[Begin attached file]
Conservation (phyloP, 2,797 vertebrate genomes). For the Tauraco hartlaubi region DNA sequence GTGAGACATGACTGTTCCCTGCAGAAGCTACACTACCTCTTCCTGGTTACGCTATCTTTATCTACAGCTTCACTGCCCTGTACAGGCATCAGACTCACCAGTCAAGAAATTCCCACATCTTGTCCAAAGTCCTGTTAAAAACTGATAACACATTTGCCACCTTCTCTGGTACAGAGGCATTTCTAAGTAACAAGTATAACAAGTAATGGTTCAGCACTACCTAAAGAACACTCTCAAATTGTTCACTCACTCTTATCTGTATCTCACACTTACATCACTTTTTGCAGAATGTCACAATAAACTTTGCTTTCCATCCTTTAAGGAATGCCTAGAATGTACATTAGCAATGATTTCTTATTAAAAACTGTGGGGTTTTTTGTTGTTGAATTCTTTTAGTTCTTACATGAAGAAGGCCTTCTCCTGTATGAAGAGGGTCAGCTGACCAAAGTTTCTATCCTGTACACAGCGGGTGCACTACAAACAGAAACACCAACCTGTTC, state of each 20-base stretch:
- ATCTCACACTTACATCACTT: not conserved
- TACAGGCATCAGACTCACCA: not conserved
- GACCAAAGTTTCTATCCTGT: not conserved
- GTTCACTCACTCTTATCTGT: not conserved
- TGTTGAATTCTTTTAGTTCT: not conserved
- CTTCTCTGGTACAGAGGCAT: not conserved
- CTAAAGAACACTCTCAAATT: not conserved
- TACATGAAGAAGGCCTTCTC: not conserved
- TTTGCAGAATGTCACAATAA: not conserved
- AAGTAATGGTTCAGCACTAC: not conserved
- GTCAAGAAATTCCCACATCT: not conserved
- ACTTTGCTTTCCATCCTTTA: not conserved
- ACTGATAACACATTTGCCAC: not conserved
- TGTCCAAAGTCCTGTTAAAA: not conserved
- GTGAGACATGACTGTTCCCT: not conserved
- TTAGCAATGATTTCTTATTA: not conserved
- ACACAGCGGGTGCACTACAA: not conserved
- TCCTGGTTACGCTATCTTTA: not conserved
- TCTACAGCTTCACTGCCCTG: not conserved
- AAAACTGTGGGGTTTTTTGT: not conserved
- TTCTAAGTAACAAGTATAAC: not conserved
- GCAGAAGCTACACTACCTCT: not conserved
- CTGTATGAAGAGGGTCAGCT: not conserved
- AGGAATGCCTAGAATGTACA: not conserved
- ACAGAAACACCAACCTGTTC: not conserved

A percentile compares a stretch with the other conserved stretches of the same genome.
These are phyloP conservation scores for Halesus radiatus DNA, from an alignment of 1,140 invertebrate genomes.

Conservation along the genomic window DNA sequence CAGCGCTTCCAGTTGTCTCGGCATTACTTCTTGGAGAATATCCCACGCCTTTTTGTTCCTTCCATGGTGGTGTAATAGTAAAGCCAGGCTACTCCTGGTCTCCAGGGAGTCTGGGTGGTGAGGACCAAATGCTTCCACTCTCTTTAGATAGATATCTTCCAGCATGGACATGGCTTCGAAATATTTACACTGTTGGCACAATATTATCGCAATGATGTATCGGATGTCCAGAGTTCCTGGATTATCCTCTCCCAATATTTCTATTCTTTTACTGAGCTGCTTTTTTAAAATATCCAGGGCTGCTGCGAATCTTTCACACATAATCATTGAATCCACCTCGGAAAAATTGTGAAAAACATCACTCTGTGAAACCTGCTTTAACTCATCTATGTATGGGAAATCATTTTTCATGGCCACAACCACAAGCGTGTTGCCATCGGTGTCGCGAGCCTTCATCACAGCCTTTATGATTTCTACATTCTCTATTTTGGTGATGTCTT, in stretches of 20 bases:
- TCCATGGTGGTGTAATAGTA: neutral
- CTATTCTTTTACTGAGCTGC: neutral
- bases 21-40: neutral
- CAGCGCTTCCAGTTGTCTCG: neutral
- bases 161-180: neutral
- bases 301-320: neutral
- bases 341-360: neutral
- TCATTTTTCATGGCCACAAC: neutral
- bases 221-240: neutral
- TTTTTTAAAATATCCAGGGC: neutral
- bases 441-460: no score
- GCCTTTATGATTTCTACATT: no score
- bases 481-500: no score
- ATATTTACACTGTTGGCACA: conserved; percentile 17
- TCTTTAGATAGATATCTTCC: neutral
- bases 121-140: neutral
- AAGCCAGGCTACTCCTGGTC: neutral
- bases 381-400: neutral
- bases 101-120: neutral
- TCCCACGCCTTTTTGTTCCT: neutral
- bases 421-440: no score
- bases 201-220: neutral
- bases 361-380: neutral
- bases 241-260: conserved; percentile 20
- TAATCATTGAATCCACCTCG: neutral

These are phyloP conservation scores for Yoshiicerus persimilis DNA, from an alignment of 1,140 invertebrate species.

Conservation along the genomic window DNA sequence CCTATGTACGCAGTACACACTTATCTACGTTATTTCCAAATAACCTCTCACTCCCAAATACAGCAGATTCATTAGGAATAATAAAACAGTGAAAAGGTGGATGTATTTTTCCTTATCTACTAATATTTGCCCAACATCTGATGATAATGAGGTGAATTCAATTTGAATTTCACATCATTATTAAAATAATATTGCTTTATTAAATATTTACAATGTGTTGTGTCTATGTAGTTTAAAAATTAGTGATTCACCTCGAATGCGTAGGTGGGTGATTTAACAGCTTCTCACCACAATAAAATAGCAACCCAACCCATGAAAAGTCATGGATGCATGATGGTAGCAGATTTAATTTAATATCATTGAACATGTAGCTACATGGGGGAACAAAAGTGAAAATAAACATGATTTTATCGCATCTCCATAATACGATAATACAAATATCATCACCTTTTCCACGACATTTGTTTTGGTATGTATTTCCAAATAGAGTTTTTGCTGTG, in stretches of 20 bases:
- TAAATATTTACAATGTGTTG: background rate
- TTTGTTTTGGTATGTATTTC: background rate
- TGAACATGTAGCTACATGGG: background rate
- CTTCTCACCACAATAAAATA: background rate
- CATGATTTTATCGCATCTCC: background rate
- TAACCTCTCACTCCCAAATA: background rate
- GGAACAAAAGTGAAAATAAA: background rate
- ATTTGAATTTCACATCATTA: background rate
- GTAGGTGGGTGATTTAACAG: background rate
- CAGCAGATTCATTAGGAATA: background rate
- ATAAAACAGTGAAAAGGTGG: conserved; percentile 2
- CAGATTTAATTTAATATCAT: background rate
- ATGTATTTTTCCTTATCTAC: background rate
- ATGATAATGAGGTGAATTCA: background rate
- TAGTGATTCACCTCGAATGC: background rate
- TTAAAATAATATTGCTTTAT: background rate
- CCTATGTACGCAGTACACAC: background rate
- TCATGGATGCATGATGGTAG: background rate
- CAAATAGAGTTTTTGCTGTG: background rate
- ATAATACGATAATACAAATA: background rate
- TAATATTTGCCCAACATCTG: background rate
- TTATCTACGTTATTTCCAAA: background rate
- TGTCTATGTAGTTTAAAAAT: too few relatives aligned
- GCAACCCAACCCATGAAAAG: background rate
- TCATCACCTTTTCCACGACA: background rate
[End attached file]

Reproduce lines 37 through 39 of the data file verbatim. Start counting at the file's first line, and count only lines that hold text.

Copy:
- TCATTTTTCATGGCCACAAC: neutral
- bases 221-240: neutral
- TTTTTTAAAATATCCAGGGC: neutral